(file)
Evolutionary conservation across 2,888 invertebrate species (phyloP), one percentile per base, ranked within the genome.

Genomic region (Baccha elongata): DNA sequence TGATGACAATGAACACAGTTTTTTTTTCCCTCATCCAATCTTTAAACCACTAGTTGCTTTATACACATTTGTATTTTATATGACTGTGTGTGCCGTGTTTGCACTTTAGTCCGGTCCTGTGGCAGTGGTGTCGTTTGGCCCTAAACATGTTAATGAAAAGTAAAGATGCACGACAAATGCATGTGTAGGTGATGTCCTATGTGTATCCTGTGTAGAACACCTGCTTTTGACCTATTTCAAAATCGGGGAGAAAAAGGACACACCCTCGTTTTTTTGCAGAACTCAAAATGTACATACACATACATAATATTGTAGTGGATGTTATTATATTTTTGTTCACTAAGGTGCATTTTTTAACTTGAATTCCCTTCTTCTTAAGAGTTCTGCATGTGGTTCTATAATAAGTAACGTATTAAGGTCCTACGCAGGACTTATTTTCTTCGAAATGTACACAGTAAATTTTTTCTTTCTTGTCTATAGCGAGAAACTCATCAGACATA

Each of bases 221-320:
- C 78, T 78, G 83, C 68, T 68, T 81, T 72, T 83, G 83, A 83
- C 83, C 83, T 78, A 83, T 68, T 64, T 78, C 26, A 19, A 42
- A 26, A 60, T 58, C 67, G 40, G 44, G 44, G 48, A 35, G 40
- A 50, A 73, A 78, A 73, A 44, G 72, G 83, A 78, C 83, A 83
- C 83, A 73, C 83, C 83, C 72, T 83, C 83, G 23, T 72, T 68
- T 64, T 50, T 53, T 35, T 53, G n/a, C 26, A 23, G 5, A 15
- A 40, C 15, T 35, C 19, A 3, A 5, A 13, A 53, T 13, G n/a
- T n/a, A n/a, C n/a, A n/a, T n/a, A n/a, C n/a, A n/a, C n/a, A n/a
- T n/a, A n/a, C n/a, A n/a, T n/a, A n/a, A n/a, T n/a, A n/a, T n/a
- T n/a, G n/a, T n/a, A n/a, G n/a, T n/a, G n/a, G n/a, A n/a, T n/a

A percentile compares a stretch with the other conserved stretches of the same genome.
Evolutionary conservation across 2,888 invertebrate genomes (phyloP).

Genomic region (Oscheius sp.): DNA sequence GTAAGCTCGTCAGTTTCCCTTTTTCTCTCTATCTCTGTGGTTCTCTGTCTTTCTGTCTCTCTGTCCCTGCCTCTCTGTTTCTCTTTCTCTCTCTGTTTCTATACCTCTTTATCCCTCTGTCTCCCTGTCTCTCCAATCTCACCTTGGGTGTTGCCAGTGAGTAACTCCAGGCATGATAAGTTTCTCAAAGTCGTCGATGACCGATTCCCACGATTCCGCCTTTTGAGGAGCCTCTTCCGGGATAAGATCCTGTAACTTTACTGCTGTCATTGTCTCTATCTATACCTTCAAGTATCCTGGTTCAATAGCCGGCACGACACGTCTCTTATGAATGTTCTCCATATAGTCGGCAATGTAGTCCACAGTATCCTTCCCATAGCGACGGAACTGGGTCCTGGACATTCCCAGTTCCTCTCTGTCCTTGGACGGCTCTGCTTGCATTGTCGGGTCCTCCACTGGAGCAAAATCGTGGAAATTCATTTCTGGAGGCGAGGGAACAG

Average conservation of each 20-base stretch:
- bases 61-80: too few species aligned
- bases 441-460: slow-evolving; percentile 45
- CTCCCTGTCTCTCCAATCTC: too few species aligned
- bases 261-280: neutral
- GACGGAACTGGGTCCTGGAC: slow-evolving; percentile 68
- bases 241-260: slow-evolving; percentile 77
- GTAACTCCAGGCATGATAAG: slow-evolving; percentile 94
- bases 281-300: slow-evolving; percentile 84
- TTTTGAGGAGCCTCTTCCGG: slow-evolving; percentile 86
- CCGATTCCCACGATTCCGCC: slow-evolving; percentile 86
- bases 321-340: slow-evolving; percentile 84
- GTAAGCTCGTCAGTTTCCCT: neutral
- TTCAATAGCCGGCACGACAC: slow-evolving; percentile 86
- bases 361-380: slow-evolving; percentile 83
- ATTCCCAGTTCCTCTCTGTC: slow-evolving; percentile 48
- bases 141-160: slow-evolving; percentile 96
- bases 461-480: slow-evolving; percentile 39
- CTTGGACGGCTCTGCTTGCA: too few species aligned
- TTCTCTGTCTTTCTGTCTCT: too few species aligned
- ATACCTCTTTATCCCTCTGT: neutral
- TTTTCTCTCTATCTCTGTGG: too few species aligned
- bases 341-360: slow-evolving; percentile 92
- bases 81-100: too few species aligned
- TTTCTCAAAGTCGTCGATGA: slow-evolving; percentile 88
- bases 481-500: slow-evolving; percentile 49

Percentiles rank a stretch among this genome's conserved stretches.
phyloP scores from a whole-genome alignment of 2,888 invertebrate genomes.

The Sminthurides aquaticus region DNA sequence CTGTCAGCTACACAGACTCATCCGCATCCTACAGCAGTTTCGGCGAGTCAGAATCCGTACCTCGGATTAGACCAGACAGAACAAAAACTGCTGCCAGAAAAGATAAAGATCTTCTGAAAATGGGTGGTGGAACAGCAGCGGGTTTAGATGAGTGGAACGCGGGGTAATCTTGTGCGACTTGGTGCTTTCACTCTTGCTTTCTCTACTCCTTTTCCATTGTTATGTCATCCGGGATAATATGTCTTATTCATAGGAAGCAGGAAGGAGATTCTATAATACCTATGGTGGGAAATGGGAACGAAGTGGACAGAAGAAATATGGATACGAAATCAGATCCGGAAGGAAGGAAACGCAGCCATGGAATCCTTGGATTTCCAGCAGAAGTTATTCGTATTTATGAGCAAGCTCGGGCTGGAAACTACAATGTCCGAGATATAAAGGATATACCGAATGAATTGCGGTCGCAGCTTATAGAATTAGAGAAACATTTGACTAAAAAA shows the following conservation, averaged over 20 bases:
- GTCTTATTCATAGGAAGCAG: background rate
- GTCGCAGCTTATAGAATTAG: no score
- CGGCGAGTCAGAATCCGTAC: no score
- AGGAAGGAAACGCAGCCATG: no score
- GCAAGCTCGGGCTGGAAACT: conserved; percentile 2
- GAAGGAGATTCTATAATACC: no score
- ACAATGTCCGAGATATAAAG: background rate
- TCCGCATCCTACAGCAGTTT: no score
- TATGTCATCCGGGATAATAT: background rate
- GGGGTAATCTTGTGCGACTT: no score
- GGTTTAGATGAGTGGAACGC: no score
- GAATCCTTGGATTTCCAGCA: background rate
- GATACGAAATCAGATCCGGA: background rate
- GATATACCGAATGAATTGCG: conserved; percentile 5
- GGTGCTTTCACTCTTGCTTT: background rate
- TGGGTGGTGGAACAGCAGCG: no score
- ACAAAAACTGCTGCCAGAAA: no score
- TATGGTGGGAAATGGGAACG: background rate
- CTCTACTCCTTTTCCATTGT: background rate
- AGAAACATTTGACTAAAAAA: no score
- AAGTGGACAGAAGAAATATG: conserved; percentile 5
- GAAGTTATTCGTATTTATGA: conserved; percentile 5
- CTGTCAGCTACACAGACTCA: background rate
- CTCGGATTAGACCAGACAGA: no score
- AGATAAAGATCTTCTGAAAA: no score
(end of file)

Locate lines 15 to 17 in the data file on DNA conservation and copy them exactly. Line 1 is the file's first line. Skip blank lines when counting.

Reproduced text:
Evolutionary conservation across 2,888 invertebrate genomes (phyloP).

Genomic region (Oscheius sp.): DNA sequence GTAAGCTCGTCAGTTTCCCTTTTTCTCTCTATCTCTGTGGTTCTCTGTCTTTCTGTCTCTCTGTCCCTGCCTCTCTGTTTCTCTTTCTCTCTCTGTTTCTATACCTCTTTATCCCTCTGTCTCCCTGTCTCTCCAATCTCACCTTGGGTGTTGCCAGTGAGTAACTCCAGGCATGATAAGTTTCTCAAAGTCGTCGATGACCGATTCCCACGATTCCGCCTTTTGAGGAGCCTCTTCCGGGATAAGATCCTGTAACTTTACTGCTGTCATTGTCTCTATCTATACCTTCAAGTATCCTGGTTCAATAGCCGGCACGACACGTCTCTTATGAATGTTCTCCATATAGTCGGCAATGTAGTCCACAGTATCCTTCCCATAGCGACGGAACTGGGTCCTGGACATTCCCAGTTCCTCTCTGTCCTTGGACGGCTCTGCTTGCATTGTCGGGTCCTCCACTGGAGCAAAATCGTGGAAATTCATTTCTGGAGGCGAGGGAACAG

Average conservation of each 20-base stretch: